On August 1, just after Donald Trump spent his post-DNC weekend waging an unusually-misguided jihad against Khizr and Ghazala Khan, Stephen Colbert opened his Late Show by exploring one simple question: “Is there anyone Donald Trump won’t attack if they say something bad about him?” A series of brief experiments revealed that Trump would not attack “a kindly old lady” or “a kindergartner with an adorable speech impediment”, but was more than happy to take on a kitten who equated him with Hitler:
After Hillary Clinton became the first woman nominated for President by a major political party in the United States (one helluva baseball stat), a lot of ink was spilled in the matter of her outfit. To many, the fixation on the female nominee’s sartorial decision-making was clear evidence of sexism. For the media to give the same sort of attention to what a man chose to wear, they pointed out, would come off as absurd.
The moment I heard Bill Clinton tell the DNC that the Republican response to his wife has been “to create a cartoon alternative, and run against the cartoon,” I knew beyond a shadow of a doubt what Stephen Colbert was going to do with it. And indeed, when he went live that evening, Colbert immediately introduced his audience to Cartoon Donald Trump‘s Democratic opponent, Cartoon Hillary:
At yesterday’s Iowa Freedom Summit, Sarah Palin gave a speech that prompted Democratic National Committee communications director Mo Elleithee to issue a two-word response: “Thank you!”
Like attendees of the Democratic National Convention, even Mitt wants to see Obama re-elected:
Bibi’s speech at the UN is making headlines because of his spot-on impression of – depending on whom you ask – Wile E. Coyote, or Adolf S. Hitler [see above]. Drawing considerably less attention were his attempts to make amends with the Obama administration:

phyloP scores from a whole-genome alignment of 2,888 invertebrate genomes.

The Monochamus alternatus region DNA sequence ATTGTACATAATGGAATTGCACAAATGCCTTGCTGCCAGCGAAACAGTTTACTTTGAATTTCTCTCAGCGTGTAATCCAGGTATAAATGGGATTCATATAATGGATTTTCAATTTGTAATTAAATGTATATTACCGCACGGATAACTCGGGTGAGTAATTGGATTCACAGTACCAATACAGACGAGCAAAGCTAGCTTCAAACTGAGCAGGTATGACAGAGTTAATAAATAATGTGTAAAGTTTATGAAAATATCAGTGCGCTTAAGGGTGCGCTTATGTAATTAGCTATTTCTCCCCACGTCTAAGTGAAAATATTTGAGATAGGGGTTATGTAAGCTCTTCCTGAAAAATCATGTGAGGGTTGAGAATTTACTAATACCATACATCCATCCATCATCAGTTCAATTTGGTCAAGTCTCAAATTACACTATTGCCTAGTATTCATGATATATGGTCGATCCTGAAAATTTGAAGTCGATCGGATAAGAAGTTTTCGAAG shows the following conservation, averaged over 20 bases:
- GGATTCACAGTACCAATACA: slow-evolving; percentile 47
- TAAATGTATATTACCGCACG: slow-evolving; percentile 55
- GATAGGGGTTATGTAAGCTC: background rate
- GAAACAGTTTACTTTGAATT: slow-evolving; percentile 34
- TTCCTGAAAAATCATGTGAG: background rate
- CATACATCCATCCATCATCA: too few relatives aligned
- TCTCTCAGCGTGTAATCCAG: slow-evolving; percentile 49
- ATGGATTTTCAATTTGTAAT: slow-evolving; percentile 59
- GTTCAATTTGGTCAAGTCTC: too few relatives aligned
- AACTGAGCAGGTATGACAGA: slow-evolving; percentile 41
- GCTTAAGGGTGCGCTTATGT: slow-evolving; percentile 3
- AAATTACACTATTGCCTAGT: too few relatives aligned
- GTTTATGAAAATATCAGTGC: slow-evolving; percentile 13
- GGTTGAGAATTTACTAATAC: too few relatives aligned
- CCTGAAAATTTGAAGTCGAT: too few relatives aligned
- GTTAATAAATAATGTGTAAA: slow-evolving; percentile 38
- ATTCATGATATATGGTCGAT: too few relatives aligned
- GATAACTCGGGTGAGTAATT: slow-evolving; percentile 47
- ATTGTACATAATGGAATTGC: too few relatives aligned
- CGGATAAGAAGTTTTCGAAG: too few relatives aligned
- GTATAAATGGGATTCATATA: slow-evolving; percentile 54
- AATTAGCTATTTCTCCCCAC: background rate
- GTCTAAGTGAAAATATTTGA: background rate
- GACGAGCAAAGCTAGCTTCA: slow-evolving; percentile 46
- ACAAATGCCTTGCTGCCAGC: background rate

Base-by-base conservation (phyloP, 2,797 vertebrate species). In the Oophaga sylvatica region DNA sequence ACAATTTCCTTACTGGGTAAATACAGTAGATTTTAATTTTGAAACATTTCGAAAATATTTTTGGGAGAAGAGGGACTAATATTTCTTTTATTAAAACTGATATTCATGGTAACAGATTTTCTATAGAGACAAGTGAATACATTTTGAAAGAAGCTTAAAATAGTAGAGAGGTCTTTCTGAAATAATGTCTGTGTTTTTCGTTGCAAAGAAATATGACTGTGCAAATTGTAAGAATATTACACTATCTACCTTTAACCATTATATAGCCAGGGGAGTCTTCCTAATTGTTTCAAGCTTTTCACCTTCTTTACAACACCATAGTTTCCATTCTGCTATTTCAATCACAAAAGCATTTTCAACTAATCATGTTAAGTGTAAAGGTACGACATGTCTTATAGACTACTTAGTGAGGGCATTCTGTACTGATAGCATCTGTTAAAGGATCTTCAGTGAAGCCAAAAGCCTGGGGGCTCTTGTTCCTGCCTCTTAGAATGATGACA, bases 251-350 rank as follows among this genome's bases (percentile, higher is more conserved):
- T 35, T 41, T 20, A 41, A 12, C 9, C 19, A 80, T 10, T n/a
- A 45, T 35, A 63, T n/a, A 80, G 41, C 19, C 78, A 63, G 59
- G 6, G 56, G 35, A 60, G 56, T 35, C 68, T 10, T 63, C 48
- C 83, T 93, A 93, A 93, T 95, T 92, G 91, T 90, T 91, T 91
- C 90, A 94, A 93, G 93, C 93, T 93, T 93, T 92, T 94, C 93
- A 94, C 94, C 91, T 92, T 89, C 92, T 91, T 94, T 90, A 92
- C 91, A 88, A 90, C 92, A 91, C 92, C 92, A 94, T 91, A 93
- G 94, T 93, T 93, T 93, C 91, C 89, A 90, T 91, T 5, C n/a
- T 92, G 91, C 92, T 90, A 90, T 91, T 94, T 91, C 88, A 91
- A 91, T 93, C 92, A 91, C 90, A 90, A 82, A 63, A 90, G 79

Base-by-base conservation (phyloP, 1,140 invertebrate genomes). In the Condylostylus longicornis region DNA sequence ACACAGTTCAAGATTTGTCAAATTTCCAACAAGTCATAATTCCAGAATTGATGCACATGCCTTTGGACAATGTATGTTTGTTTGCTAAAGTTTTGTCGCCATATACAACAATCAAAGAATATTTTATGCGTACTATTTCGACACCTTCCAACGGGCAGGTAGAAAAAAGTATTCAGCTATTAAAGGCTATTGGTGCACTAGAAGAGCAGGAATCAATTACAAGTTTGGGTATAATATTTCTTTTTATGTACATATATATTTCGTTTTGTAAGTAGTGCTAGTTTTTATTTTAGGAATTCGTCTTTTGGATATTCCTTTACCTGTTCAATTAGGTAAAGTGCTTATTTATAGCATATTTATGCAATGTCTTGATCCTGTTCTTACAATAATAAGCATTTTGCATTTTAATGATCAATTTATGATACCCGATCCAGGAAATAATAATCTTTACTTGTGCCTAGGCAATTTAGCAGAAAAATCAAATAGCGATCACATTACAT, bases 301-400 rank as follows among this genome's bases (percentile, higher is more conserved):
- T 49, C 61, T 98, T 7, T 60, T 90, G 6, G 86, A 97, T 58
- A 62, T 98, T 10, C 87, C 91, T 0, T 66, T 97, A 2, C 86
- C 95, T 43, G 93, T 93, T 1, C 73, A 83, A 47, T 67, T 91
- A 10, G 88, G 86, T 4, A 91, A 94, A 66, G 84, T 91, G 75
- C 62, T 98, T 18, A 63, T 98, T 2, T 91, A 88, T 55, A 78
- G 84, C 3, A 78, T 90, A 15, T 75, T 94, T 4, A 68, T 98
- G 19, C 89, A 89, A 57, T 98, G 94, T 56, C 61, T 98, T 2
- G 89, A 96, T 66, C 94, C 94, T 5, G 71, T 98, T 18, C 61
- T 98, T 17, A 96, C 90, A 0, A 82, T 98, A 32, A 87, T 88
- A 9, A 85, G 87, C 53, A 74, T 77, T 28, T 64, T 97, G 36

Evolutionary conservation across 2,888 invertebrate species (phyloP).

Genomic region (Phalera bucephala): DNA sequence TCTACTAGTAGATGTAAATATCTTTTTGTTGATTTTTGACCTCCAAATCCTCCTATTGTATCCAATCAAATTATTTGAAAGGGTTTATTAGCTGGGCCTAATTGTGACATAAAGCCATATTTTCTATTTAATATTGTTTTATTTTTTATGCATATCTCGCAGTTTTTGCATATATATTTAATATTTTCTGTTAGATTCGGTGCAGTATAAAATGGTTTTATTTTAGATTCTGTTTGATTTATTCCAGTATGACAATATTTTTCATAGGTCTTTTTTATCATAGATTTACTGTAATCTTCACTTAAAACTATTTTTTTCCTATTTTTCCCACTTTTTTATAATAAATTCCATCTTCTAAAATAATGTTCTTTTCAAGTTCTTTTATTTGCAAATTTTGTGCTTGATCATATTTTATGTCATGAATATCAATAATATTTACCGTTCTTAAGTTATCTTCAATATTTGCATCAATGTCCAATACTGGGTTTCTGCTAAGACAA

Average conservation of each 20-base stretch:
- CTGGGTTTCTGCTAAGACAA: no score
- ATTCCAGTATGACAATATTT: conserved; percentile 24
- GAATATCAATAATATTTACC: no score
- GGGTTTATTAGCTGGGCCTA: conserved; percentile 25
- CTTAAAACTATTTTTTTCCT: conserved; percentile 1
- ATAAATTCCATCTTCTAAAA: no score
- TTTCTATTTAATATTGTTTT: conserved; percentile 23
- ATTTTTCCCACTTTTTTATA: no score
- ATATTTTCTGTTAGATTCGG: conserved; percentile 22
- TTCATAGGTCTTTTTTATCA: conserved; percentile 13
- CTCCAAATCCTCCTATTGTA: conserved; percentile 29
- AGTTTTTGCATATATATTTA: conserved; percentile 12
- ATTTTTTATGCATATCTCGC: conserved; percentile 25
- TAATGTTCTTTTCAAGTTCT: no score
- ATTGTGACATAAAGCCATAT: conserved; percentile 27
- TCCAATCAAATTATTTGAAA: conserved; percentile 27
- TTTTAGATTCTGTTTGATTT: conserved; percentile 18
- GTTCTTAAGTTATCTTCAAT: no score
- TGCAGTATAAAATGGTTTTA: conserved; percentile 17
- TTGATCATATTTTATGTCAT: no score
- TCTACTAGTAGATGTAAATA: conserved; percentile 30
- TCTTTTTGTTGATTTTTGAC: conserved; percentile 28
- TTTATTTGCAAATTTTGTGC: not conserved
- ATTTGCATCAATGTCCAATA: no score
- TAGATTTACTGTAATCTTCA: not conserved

Two days ago President Obama reiterated that the threat of a nuclear Iran cannot be contained… We thank and support President Obama for his position. I believe Democrats and Republicans alike share his position, and it is shared by leaders around the world … Israel is in discussions with the United States on this issue, and I am confident that we can chart a path forward together.
The comments came the same day as a ‘leaked’ Israeli memo indicated that current sanctions against Iran are working, and that the approach might pay dividends and obviate the need for a pre-emptive strike on pre-nuclear Iran. Prior to Netanyahu’s speech, the New York Times speculated as to the source of the leak:
A month and a half ago, when I published Is Mitt Romney also an anti-Semite?, I heard about the title almost immediately from two friends.
The first was upset at the ‘shameless sensationalism’ latent (you can’t say blatant without saying latent*) in the post’s title. As sensationalism is admittedly a practice I have condemned in the past, I will note only that I thought the title was warranted by the fact that the piece addressed the frequency with which the label ‘anti-Semitic’ is thrown around – the headline was ironic, is what I’m getting at.
*the ‘e’ in latent renders the spelling formulation unworkable
The second was upset at what the headline implied:
Romney is many things, and of course you don’t like him, but anti-semite? That seems to be going a little far, don’t you think?
Considering that the goal of the piece was – as I said – to argue that when you call someone an anti-Semite you’re probably going a little too far, she was absolutely correct – which is why this time, I’m approaching the question from the opposite direction: is Mitt Romney ‘a friend to the Jewish people and to the state of Israel’? You’ll see the source of that formulation shortly, but first, let’s take a look at the poll – allegedly showing that Jews have abandoned Obama in droves – that prompted this post: